Security professionals around the world have been giving the same advice for years: Create unique passwords for every account. Use long passwords that are hard to guess. Enable multifactor authentication.

Users, employees and even high-level executives have routinely found themselves defrauded by cyber criminals due to bad password policy. Regardless of how strict your organisation is about passwords, it’s not always possible to ensure every single user responds proactively.

This is especially true when it comes to enterprises with a large attack surface. Inevitably, some customers will re-use passwords. Some employees will click on a malicious e-mail link. Some junior accountants will get an urgent message from the CEO saying they have to pay an (entirely fictitious) invoice right now.

These attacks happen when cyber criminals compromise privileged accounts. They can do this either by specifically targeting high-profile users, or by systematically working through your entire database of users.

The first approach is a typical example of an account takeover. The second is called a credential stuffing attack. In a credential stuffing attack, hackers use extensive databases of stolen credentials and try to match them with online logins. Anyone who has ever re-used a password is a prime target.

In order to prevent these kinds of attacks, organisations need to invest in data exfiltration protection. This technology differs from the Web application firewall approach because it assumes that hackers will enter your network. Once they do, it prevents them leaving. Your security team can then launch an effective investigation and find out exactly how they got there.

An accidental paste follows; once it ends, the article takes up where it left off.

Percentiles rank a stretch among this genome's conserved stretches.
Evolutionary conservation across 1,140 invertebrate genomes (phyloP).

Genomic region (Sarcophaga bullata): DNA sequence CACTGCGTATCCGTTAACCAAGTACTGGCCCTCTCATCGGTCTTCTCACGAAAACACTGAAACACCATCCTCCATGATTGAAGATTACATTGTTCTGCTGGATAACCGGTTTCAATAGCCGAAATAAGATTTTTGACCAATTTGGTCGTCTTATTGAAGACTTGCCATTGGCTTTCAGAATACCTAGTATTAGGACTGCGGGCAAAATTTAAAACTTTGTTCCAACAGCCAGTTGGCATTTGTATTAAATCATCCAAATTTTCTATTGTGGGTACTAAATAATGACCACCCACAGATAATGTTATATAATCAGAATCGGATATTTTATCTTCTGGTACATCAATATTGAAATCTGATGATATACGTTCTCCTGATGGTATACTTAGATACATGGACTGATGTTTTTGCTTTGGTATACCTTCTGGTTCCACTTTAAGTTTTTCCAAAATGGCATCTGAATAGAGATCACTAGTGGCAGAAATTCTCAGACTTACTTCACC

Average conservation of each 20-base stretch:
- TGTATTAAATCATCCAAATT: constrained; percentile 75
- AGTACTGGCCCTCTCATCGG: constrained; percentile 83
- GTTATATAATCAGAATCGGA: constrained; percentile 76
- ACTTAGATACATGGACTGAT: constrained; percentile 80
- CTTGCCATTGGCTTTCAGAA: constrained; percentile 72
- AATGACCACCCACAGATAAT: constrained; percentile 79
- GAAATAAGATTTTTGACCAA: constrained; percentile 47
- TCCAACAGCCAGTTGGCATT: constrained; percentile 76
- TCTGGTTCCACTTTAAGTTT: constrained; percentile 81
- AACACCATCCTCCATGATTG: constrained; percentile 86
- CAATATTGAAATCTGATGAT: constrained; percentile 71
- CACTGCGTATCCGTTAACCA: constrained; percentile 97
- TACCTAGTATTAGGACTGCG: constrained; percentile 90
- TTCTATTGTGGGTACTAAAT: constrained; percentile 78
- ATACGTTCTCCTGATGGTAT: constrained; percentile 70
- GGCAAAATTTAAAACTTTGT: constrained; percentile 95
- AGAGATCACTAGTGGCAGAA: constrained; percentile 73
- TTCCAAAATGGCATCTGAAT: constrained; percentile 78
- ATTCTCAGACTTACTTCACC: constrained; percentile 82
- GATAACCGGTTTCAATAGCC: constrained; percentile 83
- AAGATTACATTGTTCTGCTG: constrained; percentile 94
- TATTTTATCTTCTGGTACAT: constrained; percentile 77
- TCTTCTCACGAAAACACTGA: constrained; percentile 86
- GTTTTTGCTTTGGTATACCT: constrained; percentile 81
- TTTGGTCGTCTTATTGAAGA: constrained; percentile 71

Technical analysis: How data exfiltration could have prevented the Nintendo credential stuffing attack

In April 2020, Japanese video game giant Nintendo confirmed that 160 000 user accounts were compromised by unknown perpetrators. The attack exposed user account credentials, passwords and credit card information to hackers.

In this case, the attackers used purpose-built account checker software to quickly run through an enormous database of leaked credentials. The application systematically input known usernames and passwords (from previous data breaches) into the Nintendo Switch store login. The application then exfiltrated eight points of data from the victim’s Nintendo account:

  • Nintendo eShop balance;
  • Gold Points balance (reward points for buying Nintendo Switch games);
  • Credit card type;
  • Credit card expiration date;
  • PayPal subscription ID;
  • Currency denomination;
  • First six digits of credit card number; and
  • Last four digits of credit card number.

The fact that an automated software application read this data out of Nintendo’s log files means that it had to operate in a way fundamentally different from how a regular user works. This is where data exfiltration protection could have potentially prevented hackers from gaining access to Nintendo users’ log information.

While an advanced firewall solution may be able to identify unusual behaviour on an account, it cannot prevent the exfiltration of account data from within the authorised account. Once a hacker inputs the right username and password combination, there is no way to protect that account other than through sophisticated data exfiltration services.

BlackFog is a cyber security vendor that specialises in data exfiltration for enterprises and small businesses. Find out how we can fill the gaps in your firewall-based perimeter security solution.

Editorial contacts
Private Protocol Sales (+27) 10 100 37288 sales@privateprotocol.com